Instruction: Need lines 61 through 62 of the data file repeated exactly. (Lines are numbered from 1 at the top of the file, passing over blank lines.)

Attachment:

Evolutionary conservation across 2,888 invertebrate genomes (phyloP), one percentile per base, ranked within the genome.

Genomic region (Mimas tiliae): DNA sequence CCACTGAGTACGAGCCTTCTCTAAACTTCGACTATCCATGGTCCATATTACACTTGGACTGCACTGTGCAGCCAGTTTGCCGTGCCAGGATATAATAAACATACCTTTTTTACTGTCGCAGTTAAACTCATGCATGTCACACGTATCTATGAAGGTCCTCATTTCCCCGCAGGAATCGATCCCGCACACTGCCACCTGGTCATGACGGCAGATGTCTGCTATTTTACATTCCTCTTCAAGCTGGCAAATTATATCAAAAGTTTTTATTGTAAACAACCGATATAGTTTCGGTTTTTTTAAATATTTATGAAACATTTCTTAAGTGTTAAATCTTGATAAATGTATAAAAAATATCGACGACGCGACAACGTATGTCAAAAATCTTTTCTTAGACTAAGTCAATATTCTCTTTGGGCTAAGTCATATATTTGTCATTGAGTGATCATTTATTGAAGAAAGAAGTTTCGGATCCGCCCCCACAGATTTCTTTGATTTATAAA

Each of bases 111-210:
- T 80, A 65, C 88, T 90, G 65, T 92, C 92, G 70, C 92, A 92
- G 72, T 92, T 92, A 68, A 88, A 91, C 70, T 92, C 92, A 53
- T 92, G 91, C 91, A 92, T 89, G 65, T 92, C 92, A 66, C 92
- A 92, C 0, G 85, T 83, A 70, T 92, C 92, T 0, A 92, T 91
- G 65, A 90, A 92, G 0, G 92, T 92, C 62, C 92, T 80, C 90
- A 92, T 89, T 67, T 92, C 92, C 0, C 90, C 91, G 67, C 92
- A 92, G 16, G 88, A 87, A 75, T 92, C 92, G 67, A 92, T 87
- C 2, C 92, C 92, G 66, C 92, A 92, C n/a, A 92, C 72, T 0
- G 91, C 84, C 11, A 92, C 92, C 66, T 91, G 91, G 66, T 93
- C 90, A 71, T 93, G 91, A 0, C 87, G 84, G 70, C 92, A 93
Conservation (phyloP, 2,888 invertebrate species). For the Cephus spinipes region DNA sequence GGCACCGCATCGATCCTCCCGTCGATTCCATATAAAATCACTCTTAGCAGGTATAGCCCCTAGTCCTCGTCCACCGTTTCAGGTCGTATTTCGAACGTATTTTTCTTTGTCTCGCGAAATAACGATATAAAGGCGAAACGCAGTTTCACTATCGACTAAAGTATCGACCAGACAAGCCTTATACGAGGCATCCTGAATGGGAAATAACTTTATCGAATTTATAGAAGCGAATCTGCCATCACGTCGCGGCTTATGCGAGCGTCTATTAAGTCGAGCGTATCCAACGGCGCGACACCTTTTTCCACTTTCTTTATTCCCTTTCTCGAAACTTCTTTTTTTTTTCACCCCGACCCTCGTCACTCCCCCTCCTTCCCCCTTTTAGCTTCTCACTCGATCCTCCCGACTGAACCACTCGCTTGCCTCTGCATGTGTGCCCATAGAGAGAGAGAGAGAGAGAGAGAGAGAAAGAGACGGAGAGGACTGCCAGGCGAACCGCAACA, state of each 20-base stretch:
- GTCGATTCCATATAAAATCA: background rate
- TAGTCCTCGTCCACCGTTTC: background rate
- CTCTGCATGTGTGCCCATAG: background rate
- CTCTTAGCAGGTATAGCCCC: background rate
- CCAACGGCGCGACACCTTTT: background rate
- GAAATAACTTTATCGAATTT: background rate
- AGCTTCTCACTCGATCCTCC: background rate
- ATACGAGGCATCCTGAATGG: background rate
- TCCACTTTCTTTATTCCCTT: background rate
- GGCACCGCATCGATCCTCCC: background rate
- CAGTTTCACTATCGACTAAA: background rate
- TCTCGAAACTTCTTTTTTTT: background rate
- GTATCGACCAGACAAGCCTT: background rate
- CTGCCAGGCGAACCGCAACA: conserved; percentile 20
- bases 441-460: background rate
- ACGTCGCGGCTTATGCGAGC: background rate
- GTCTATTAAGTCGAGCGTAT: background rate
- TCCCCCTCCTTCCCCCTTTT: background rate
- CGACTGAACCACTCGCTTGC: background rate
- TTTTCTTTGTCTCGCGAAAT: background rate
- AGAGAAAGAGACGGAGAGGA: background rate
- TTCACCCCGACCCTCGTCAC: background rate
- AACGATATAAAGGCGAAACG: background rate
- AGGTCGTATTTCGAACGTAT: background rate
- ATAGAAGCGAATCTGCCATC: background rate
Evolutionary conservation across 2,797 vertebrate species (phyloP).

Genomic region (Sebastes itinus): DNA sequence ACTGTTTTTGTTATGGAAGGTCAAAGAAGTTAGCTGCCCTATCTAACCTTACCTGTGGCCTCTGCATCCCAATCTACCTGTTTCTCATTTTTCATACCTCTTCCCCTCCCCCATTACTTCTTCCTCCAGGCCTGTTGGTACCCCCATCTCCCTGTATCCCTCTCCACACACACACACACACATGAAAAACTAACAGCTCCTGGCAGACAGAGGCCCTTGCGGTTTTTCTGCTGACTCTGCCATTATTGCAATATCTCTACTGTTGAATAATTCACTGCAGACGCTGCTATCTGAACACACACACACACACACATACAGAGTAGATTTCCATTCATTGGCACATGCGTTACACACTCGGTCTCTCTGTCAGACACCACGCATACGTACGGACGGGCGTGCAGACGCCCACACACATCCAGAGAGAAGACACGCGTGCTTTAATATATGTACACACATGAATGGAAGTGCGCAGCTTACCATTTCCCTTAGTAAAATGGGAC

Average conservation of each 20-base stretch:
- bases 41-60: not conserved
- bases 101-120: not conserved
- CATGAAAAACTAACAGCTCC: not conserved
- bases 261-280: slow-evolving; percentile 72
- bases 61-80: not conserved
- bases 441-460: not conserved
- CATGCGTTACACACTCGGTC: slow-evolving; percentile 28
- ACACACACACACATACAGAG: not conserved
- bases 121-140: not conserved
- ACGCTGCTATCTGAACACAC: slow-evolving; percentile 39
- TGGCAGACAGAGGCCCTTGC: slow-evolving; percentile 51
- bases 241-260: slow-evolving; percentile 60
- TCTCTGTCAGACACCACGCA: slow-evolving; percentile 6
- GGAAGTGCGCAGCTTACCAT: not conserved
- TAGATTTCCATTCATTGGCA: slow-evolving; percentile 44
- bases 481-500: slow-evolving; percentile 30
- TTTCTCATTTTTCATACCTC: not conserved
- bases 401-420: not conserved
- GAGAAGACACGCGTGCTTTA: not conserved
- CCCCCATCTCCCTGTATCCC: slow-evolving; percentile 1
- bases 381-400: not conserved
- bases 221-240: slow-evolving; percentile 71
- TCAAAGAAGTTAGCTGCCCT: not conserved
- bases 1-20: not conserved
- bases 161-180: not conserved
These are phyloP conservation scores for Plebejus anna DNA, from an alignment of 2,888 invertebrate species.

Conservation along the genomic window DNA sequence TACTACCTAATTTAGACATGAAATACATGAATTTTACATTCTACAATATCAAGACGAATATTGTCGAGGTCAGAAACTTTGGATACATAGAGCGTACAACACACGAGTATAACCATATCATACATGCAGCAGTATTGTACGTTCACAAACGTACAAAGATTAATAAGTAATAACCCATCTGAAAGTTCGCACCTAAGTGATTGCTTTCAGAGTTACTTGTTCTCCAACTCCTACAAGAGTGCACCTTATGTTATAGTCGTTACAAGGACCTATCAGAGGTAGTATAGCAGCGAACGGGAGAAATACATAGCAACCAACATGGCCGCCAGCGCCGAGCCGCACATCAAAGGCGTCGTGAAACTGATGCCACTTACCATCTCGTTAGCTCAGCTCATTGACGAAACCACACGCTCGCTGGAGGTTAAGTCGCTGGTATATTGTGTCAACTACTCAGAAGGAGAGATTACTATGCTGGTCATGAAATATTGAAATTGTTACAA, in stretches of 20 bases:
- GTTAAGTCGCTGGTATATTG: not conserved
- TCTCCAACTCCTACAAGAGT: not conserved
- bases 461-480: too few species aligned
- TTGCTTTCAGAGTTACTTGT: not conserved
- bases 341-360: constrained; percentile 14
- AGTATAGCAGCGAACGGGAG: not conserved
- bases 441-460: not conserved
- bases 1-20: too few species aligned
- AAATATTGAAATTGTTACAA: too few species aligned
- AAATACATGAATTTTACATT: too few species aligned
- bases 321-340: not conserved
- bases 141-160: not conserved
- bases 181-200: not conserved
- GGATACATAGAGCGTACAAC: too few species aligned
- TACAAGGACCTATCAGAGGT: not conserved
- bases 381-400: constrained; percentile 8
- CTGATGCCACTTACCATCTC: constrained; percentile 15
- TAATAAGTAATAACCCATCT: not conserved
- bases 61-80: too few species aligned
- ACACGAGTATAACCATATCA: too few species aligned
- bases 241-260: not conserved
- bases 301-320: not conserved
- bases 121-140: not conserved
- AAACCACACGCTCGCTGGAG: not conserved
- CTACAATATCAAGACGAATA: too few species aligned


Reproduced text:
- GAGAAGACACGCGTGCTTTA: not conserved
- CCCCCATCTCCCTGTATCCC: slow-evolving; percentile 1